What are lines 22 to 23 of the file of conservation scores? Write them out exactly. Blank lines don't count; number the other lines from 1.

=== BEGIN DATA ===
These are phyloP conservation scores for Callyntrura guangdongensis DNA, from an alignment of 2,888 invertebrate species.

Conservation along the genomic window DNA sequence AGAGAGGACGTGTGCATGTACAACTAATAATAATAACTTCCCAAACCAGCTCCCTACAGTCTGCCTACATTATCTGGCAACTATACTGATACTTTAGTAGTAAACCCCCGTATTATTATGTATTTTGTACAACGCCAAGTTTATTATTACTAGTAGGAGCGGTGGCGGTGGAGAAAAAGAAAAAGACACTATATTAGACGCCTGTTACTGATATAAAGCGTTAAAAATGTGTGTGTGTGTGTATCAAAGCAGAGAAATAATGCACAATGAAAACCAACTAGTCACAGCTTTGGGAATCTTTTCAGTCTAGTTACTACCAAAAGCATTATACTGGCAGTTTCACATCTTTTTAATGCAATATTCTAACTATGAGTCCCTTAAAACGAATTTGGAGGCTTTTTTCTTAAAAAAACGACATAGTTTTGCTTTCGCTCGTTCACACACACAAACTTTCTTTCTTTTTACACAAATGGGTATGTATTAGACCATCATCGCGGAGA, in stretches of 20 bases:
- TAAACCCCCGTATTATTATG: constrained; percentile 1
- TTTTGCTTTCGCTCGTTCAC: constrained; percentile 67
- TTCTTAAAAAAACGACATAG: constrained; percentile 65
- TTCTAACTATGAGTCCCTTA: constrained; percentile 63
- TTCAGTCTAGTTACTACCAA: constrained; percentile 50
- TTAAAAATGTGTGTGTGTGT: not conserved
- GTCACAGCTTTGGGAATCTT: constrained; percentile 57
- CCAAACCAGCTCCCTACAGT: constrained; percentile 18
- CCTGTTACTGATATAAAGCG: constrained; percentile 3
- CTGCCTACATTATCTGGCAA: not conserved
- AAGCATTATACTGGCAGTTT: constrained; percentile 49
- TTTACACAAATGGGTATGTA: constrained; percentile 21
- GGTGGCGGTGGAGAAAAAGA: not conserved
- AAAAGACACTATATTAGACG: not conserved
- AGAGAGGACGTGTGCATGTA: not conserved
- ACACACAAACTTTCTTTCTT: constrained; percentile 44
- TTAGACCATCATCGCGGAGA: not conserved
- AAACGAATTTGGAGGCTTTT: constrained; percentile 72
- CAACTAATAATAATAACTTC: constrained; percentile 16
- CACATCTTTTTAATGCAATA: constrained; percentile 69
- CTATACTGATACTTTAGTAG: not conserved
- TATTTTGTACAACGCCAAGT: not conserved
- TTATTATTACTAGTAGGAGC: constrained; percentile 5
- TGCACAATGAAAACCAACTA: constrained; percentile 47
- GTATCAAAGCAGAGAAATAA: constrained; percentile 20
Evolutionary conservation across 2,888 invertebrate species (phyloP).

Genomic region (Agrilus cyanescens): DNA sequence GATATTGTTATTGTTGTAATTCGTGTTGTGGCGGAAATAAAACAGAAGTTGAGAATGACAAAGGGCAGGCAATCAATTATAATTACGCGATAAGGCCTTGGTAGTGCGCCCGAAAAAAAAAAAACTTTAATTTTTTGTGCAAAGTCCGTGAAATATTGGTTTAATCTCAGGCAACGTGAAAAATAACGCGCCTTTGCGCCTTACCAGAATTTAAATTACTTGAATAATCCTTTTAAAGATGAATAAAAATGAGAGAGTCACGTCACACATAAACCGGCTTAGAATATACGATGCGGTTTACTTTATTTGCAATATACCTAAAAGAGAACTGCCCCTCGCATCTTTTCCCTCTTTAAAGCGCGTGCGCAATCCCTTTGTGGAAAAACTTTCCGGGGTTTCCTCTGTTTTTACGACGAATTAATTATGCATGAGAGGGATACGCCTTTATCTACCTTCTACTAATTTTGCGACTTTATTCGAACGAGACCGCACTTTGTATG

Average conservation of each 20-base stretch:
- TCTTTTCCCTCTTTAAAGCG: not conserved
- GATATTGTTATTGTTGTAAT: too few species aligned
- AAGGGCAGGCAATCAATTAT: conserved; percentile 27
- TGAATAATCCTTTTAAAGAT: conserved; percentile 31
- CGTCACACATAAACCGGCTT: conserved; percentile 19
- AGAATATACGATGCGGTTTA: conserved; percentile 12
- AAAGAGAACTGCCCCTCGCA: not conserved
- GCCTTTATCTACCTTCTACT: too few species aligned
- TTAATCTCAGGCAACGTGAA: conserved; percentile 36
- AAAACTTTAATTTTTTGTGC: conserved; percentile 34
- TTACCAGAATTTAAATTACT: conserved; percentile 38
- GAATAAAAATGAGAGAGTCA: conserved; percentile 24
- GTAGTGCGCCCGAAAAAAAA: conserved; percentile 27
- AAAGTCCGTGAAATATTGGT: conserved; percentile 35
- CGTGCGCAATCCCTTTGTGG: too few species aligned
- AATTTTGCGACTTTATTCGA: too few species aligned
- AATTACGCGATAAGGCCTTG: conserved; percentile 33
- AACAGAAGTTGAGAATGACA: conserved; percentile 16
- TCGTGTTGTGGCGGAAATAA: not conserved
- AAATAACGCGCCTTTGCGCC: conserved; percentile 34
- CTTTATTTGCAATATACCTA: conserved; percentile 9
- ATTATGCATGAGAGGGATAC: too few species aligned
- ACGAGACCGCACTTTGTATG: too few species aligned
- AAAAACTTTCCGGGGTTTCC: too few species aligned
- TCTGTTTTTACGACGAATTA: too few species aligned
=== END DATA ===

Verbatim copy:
- CACATCTTTTTAATGCAATA: constrained; percentile 69
- CTATACTGATACTTTAGTAG: not conserved